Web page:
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Fate of Radioactive Waste at Plymouth Nuclear Site Continues to Raise Concerns


Fate of Radioactive Waste at Plymouth Nuclear Site Continues to Raise Concerns

The Plymouth Board of Health has issued a resolution strongly opposing any potential plan to dump nearly 1 million gallons of radioactive waste into Cape Cod Bay.

This comes amid ongoing conversations about how Holtec International, which purchased Plymouth’s Pilgrim Nuclear Power Station in 2019, intends to complete the plant’s decommissioning. While Holtec says no final decisions have been made about what it will do with Pilgrim’s radioactive waste, many in the area fear it will be released into the bay.

The Board of Health Resolution said that type of release could likely cause “immense” damage to the area’s shell fishing, aquaculture, maritime and tourist-based economy. It also notes that there would be health hazards for exposure to the type of radioactive compounds in question, including increased risk of cancers and potential harm to pregnant women and their fetuses.”All of these radioactive compounds have already been found in the surface water, groundwater and soils at Pilgrim at levels exceeding “background levels,” the resolution reads. “There is also a longer-term risk to our sole source aquifer water supply – especially from tritium which isn’t removed by existing filtration producers used to purification attempts.”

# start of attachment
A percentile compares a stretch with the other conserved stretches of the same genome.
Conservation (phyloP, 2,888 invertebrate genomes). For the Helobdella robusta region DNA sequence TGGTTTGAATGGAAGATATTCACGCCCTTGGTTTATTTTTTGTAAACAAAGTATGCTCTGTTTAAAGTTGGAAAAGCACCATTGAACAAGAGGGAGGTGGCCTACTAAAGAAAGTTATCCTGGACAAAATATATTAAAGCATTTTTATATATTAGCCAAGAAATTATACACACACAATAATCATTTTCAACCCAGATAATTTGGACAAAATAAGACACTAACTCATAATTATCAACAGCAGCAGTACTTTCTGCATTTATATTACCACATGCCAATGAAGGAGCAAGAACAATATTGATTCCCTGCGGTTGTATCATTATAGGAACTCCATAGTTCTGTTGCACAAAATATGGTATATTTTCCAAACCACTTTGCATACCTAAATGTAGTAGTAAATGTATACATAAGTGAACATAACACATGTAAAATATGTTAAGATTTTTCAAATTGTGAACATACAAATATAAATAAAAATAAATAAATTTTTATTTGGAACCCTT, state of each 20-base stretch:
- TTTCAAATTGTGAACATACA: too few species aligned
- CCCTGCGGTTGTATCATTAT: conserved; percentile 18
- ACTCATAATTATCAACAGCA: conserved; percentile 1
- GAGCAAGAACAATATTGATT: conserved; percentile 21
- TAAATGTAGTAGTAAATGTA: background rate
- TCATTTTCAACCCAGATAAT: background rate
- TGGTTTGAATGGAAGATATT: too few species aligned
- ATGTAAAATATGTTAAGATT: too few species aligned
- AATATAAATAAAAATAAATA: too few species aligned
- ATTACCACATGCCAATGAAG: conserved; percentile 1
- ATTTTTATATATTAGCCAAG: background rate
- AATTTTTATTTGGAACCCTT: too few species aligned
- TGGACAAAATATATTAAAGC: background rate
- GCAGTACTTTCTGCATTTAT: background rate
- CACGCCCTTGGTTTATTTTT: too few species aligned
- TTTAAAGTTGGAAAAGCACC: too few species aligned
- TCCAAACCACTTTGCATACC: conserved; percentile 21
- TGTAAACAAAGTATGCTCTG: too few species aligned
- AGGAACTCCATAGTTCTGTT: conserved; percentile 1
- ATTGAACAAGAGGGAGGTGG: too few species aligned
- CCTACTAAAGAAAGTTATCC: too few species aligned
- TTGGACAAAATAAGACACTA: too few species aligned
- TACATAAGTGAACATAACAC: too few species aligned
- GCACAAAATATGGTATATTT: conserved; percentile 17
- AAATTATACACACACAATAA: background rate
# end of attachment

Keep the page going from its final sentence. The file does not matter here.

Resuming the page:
The resolution goes on to urge Holtec to choose the “safest possible disposal method” for the radioactive water that must be removed during the decommissioning process. It also urges lawmakers to add new language to state law to prohibit this type of release of solid or radioactive material in coastal or inland waters.


March 19, 2022 - Posted by | USA, wastes

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